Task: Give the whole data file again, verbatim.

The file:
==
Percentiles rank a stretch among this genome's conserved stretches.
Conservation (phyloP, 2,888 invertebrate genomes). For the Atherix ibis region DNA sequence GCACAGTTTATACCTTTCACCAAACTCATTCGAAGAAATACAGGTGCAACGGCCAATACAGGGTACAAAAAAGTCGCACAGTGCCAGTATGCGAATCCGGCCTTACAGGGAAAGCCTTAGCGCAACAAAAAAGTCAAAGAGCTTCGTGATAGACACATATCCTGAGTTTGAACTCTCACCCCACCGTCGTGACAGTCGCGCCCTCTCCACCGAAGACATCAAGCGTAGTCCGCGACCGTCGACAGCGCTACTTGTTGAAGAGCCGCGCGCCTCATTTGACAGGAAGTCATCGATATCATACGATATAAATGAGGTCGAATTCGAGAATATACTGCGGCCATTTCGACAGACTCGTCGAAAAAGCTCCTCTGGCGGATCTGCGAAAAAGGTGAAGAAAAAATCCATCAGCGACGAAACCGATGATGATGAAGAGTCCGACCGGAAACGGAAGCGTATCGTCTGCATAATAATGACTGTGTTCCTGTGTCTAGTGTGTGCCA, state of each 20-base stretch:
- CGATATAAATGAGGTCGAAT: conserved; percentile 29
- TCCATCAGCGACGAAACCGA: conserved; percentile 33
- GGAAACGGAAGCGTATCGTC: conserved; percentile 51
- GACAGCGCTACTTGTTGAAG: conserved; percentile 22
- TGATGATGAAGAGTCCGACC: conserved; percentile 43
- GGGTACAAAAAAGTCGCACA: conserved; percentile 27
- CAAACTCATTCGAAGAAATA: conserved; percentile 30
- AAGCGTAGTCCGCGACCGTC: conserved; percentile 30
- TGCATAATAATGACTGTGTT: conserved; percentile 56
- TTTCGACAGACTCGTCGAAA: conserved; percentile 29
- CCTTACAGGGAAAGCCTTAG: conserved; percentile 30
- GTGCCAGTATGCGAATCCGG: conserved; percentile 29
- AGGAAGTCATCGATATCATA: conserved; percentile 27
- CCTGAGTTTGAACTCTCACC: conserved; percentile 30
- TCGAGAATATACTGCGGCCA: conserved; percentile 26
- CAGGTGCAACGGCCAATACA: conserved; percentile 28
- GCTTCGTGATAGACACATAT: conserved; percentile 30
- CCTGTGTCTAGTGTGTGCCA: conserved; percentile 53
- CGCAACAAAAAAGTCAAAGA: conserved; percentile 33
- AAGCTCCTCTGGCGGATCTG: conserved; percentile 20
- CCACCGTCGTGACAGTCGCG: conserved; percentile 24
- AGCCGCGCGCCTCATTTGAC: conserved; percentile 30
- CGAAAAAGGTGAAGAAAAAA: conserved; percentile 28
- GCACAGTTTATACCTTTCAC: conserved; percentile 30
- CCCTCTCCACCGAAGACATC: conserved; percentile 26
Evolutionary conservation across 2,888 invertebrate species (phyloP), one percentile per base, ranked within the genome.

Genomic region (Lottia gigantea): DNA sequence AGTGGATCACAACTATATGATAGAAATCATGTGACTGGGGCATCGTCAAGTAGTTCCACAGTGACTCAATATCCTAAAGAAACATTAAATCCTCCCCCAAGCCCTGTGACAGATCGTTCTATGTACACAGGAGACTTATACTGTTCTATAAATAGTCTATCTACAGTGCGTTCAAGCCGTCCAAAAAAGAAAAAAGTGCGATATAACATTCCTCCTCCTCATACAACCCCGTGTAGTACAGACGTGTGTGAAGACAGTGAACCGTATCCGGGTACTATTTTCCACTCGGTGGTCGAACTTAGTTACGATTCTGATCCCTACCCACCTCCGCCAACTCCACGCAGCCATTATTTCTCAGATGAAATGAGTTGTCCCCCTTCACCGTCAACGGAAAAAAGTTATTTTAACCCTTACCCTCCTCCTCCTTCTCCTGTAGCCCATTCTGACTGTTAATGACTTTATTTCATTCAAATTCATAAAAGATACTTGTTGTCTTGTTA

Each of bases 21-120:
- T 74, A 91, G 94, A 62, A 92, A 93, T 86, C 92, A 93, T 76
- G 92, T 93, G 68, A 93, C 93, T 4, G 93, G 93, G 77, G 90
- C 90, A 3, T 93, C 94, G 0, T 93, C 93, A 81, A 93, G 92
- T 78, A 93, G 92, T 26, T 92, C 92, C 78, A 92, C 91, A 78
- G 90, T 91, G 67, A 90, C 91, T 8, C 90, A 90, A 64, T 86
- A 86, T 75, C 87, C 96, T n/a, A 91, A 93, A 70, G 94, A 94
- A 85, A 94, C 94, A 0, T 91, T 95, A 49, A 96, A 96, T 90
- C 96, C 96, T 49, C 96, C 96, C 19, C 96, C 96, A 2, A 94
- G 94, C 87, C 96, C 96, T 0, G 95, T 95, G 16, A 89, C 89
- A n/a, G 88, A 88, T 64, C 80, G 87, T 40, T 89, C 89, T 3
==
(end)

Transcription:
Percentiles rank a stretch among this genome's conserved stretches.
Conservation (phyloP, 2,888 invertebrate genomes). For the Atherix ibis region DNA sequence GCACAGTTTATACCTTTCACCAAACTCATTCGAAGAAATACAGGTGCAACGGCCAATACAGGGTACAAAAAAGTCGCACAGTGCCAGTATGCGAATCCGGCCTTACAGGGAAAGCCTTAGCGCAACAAAAAAGTCAAAGAGCTTCGTGATAGACACATATCCTGAGTTTGAACTCTCACCCCACCGTCGTGACAGTCGCGCCCTCTCCACCGAAGACATCAAGCGTAGTCCGCGACCGTCGACAGCGCTACTTGTTGAAGAGCCGCGCGCCTCATTTGACAGGAAGTCATCGATATCATACGATATAAATGAGGTCGAATTCGAGAATATACTGCGGCCATTTCGACAGACTCGTCGAAAAAGCTCCTCTGGCGGATCTGCGAAAAAGGTGAAGAAAAAATCCATCAGCGACGAAACCGATGATGATGAAGAGTCCGACCGGAAACGGAAGCGTATCGTCTGCATAATAATGACTGTGTTCCTGTGTCTAGTGTGTGCCA, state of each 20-base stretch:
- CGATATAAATGAGGTCGAAT: conserved; percentile 29
- TCCATCAGCGACGAAACCGA: conserved; percentile 33
- GGAAACGGAAGCGTATCGTC: conserved; percentile 51
- GACAGCGCTACTTGTTGAAG: conserved; percentile 22
- TGATGATGAAGAGTCCGACC: conserved; percentile 43
- GGGTACAAAAAAGTCGCACA: conserved; percentile 27
- CAAACTCATTCGAAGAAATA: conserved; percentile 30
- AAGCGTAGTCCGCGACCGTC: conserved; percentile 30
- TGCATAATAATGACTGTGTT: conserved; percentile 56
- TTTCGACAGACTCGTCGAAA: conserved; percentile 29
- CCTTACAGGGAAAGCCTTAG: conserved; percentile 30
- GTGCCAGTATGCGAATCCGG: conserved; percentile 29
- AGGAAGTCATCGATATCATA: conserved; percentile 27
- CCTGAGTTTGAACTCTCACC: conserved; percentile 30
- TCGAGAATATACTGCGGCCA: conserved; percentile 26
- CAGGTGCAACGGCCAATACA: conserved; percentile 28
- GCTTCGTGATAGACACATAT: conserved; percentile 30
- CCTGTGTCTAGTGTGTGCCA: conserved; percentile 53
- CGCAACAAAAAAGTCAAAGA: conserved; percentile 33
- AAGCTCCTCTGGCGGATCTG: conserved; percentile 20
- CCACCGTCGTGACAGTCGCG: conserved; percentile 24
- AGCCGCGCGCCTCATTTGAC: conserved; percentile 30
- CGAAAAAGGTGAAGAAAAAA: conserved; percentile 28
- GCACAGTTTATACCTTTCAC: conserved; percentile 30
- CCCTCTCCACCGAAGACATC: conserved; percentile 26
Evolutionary conservation across 2,888 invertebrate species (phyloP), one percentile per base, ranked within the genome.

Genomic region (Lottia gigantea): DNA sequence AGTGGATCACAACTATATGATAGAAATCATGTGACTGGGGCATCGTCAAGTAGTTCCACAGTGACTCAATATCCTAAAGAAACATTAAATCCTCCCCCAAGCCCTGTGACAGATCGTTCTATGTACACAGGAGACTTATACTGTTCTATAAATAGTCTATCTACAGTGCGTTCAAGCCGTCCAAAAAAGAAAAAAGTGCGATATAACATTCCTCCTCCTCATACAACCCCGTGTAGTACAGACGTGTGTGAAGACAGTGAACCGTATCCGGGTACTATTTTCCACTCGGTGGTCGAACTTAGTTACGATTCTGATCCCTACCCACCTCCGCCAACTCCACGCAGCCATTATTTCTCAGATGAAATGAGTTGTCCCCCTTCACCGTCAACGGAAAAAAGTTATTTTAACCCTTACCCTCCTCCTCCTTCTCCTGTAGCCCATTCTGACTGTTAATGACTTTATTTCATTCAAATTCATAAAAGATACTTGTTGTCTTGTTA

Each of bases 21-120:
- T 74, A 91, G 94, A 62, A 92, A 93, T 86, C 92, A 93, T 76
- G 92, T 93, G 68, A 93, C 93, T 4, G 93, G 93, G 77, G 90
- C 90, A 3, T 93, C 94, G 0, T 93, C 93, A 81, A 93, G 92
- T 78, A 93, G 92, T 26, T 92, C 92, C 78, A 92, C 91, A 78
- G 90, T 91, G 67, A 90, C 91, T 8, C 90, A 90, A 64, T 86
- A 86, T 75, C 87, C 96, T n/a, A 91, A 93, A 70, G 94, A 94
- A 85, A 94, C 94, A 0, T 91, T 95, A 49, A 96, A 96, T 90
- C 96, C 96, T 49, C 96, C 96, C 19, C 96, C 96, A 2, A 94
- G 94, C 87, C 96, C 96, T 0, G 95, T 95, G 16, A 89, C 89
- A n/a, G 88, A 88, T 64, C 80, G 87, T 40, T 89, C 89, T 3